WOW huh? I even highlighted that passage and I never deface my books.

There is so much food for thought in this book that I’ll come back to it in the future too.

As I’m sure you can tell, I really enjoyed this book.

Thanks to the publishers, Pan MacMillan I have two copies of this book to giveway! YAY! All you need do is comment and let me know who your favourite female author is. Easy peasy.

The boring bits:

– open from today – 31st May through to Tuesday 5th June

– only open to Australian residents

– the publishers will send this directly to the winners so your name and address will be passed on to them

Lessons in Mama-hood: Babies & sleep



Photo by Amelia O’Connor

I just put my Little Lion, who is now 19 months old, to bed for his nap. His brother sang him a song, we read a book, I cuddled him and kissed him goodnight, tucked him in and left the room.  He’s drifted off to the land of nod by now.

It doesn’t seem like a big thing right?  Children sleep right? 

I cannot tell you how hard fought this has been.  Every day of his life for the first 18 months of his life…and I mean every….he screamed.  Not just a little cry, full blown screaming.  It has been exhausting. 

In addition to the screaming, he didn’t actually sleep long and at night he woke at least 4 times for the first year – sometimes I had the joy of his company 15 or 16 times a night.  This happened for the majority of the first year and a bit of his life. We had the mantra of “whatever works” to get us through things.

We tried everything…..and I mean everything!  Some things worked short term…cuddling him to sleep worked the longest though he did scream still, just in our arms. We then moved our mantra to, “Whatever works until it doesn’t work then let’s try something else.” 

Bebito wasn’t a fabulous sleeper but we worked out he was a “routine” loving child (he still is truth be known) and he responded really well to a routine and within a few days of starting this, at around 10 months old, he mostly did quite well.

Little Lion’s sleep issues impacted all of us….settling and resettling….not enough time with Bebito….not enough time with each other…..and then there’s the whole sleep deprivation exhaustion.  It IS TORTURE – your brain plays tricks on you.  I felt alternately useless, stupid, like it was my fault, angry, resentful and mostly run-down.

In the end, what worked for Little Lion and us was engaging a professional who tailored his routine and settling approach to our family situation and his needs.  I cannot recommend this approach more highly.  It has however taken 3 months of consistent, solid work to get to this point. 

I’ve been asked by some friends with new babies to share what I have learned after coming out the other side (mostly!) of crappy sleeping small people:

– Don’t compare your baby/child’s sleep with other people’s – it will make you jealous and cranky.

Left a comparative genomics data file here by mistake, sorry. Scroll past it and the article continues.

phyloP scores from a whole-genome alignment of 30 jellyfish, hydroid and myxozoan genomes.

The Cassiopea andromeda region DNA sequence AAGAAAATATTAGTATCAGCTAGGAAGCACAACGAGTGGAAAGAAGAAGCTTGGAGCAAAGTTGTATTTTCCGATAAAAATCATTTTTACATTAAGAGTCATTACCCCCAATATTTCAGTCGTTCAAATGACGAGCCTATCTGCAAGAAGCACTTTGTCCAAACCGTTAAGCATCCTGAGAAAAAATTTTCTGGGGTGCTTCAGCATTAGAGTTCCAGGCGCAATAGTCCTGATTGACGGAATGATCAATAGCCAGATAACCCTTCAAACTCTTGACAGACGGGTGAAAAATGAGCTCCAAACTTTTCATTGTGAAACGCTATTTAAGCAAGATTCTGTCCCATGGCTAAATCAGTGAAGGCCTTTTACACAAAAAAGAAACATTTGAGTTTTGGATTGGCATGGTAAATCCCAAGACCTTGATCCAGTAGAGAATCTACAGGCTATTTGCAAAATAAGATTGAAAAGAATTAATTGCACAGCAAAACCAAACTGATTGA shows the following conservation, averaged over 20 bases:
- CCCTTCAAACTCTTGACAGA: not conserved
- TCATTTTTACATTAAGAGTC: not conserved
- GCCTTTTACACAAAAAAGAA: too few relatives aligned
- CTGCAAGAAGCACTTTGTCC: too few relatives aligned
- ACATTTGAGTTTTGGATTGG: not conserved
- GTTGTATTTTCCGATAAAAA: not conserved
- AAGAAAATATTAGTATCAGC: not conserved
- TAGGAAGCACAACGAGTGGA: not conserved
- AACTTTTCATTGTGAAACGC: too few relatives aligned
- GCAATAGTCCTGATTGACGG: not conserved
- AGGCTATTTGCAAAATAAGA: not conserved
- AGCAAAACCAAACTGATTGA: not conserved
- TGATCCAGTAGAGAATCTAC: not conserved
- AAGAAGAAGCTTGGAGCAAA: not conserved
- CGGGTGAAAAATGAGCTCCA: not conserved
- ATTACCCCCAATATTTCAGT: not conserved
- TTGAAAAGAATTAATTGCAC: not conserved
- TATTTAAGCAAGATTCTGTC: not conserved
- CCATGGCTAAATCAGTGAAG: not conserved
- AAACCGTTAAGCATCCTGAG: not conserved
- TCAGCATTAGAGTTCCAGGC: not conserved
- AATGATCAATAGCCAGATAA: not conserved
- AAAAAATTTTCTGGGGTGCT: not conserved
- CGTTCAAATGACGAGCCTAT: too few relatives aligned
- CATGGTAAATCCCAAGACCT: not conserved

– People who say your child is the book are right. BUT I never got the decoder for the code my boys’ books were written in.  What I’m saying is, it’s great to watch out for tired signs and act accordingly but putting the baby to bed but I sucked at the “having instincts for taking care of a baby” thing and it didn’t make sense to me, especially in the beginning.   

– When people say, “that’s not normal” ignore them – unless you hear those words from a GP or trusted Child Health Nurse or you genuinely feel like there is a medical problem. Every single baby is different.  What worked for one of my boys hasn’t worked for the other.

– Lower your expectations of what you can achieve.  Concentrate on the important things – for me it was always giving the boys my attention and cooking.  The rest be damned!

– Do whatever works for you – if you can handle co-sleeping and it works do it, if it works to have the baby/child in their own room do that.  Whatever makes you feel better will help the baby too.

– Don’t expect a miracle solution – a small improvement is still a good one!!!!

– Find like minded people to seek advice from and ignore those whose way of doing things doesn’t feel right.  There are studies that show “cry it out” is bad news and there are others that say it has no impact.  Horses for courses and don’t you dare feel bad about it either way!

– Get some help! Lots of help if you can – seek it out where you can until you find something that works for you all. We sought help from the local Parent & Child support groups, read lots of books for ideas and talked to friends. 

– I’m going to go against convention and say that it’s worth looking at books for ideas – we skimmed lots – buy them second hand or borrow them from the library.  If you don’t find it “speaks” to you in the first chapter…close it!  

– As much as coffee was my friend in the worst of times the best thing is to look after yourself with your diet.  It’s hard, really hard when your body is screaming at you that you, “just want to sleep”.  

– Be willing to go to bed early, like REALLY early! For us, the early part of the night was the time when Little Lion slept best so I went to bed not long after he did.